But the current crisis, far more than Vietnam, engages the very nature of our American culture, and how it should relate to other cultures in the rest of the world. Thus most people's reaction to the crisis has been not just political, but existential.

Like many of my friends, I have felt estranged from a world that could produce horrors like the WTC disaster, and also by the US response of bombing an already pulverized nation. Understandably, verses written by Auden in 1939 (some of which were later repudiated by him) are now flooding our emails. But Auden wrote as he did, and then turned to the luxury of a private disengaged life, because he knew that as a Briton he was irrelevant to the policies of his newly adopted United States.

We do not have that luxury of irrelevancy (not even I, for many years a green card Canadian alien in this country I love). Instead we are faced with an inadequacy which is also a challenge. However this tragedy develops, it seems certain that now Muslim Asia and the West will know each other a little better. As they must.

I wrote my Ph.D. on the political ideas of T.S. Eliot, who as a philosopher-poet reflected extensively about civilization, culture, and the unity of a world that had both an East and a West. (See my essay "The Social Critic and His Discontents," in The Cambridge Companion to T.S. Eliot, ed. A. David Moody (1994), 60-77.)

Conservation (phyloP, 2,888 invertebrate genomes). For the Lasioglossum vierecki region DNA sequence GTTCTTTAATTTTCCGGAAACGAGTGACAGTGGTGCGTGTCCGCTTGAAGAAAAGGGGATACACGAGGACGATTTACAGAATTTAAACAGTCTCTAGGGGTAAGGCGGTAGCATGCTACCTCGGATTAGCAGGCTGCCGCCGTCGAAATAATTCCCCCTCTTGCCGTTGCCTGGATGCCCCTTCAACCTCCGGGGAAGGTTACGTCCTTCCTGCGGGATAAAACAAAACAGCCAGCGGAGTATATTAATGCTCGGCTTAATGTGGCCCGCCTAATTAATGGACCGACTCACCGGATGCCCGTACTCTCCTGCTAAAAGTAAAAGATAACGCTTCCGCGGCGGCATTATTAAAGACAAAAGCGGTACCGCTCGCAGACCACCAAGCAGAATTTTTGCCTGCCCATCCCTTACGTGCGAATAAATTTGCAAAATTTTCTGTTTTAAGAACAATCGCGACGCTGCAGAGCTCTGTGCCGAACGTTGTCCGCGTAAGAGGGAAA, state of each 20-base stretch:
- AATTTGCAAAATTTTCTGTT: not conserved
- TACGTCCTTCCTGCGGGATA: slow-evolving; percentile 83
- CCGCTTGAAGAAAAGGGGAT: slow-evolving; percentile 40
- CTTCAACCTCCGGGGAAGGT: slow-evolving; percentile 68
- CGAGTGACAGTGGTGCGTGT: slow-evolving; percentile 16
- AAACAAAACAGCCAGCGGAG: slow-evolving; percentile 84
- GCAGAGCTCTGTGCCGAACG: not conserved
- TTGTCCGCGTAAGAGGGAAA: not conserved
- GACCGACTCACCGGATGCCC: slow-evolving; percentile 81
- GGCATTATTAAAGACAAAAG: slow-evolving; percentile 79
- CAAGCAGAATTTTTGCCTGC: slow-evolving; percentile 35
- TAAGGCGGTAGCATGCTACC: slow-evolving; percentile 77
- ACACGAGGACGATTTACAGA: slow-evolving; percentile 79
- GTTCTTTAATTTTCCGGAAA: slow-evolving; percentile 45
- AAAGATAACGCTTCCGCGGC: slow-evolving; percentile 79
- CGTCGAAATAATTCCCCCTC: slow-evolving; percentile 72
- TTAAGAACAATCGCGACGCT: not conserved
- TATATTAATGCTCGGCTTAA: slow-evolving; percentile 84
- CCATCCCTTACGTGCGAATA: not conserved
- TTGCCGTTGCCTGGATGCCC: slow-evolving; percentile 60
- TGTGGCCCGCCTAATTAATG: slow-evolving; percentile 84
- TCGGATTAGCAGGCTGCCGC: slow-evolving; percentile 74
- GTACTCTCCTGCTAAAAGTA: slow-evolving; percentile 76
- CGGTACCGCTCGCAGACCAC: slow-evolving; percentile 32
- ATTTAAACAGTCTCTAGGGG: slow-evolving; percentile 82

In the course of writing that dissertation, I came to mistrust the essentialist and pessimistic theories of Toynbee (a precursor of Samuel Huntington's Clash of Civilizations). I came to believe (a belief now being tested) that civilization could unite this world, without annihilating cultural differences (as American globalization in contrast threatens to do).

From this perspective, it is barbarisms that clash, not civilizations. To be worthy of the term, civilizations (a product of urban culture) must learn from and communicate with each other. Medieval European culture became elevated to a new level of civilization as it began to learn from and incorporate the best of the advanced Muslim culture of Andalusia, from lyric poetry to the Arab-transmitted Aristotle which so influenced St. Thomas Aquinas.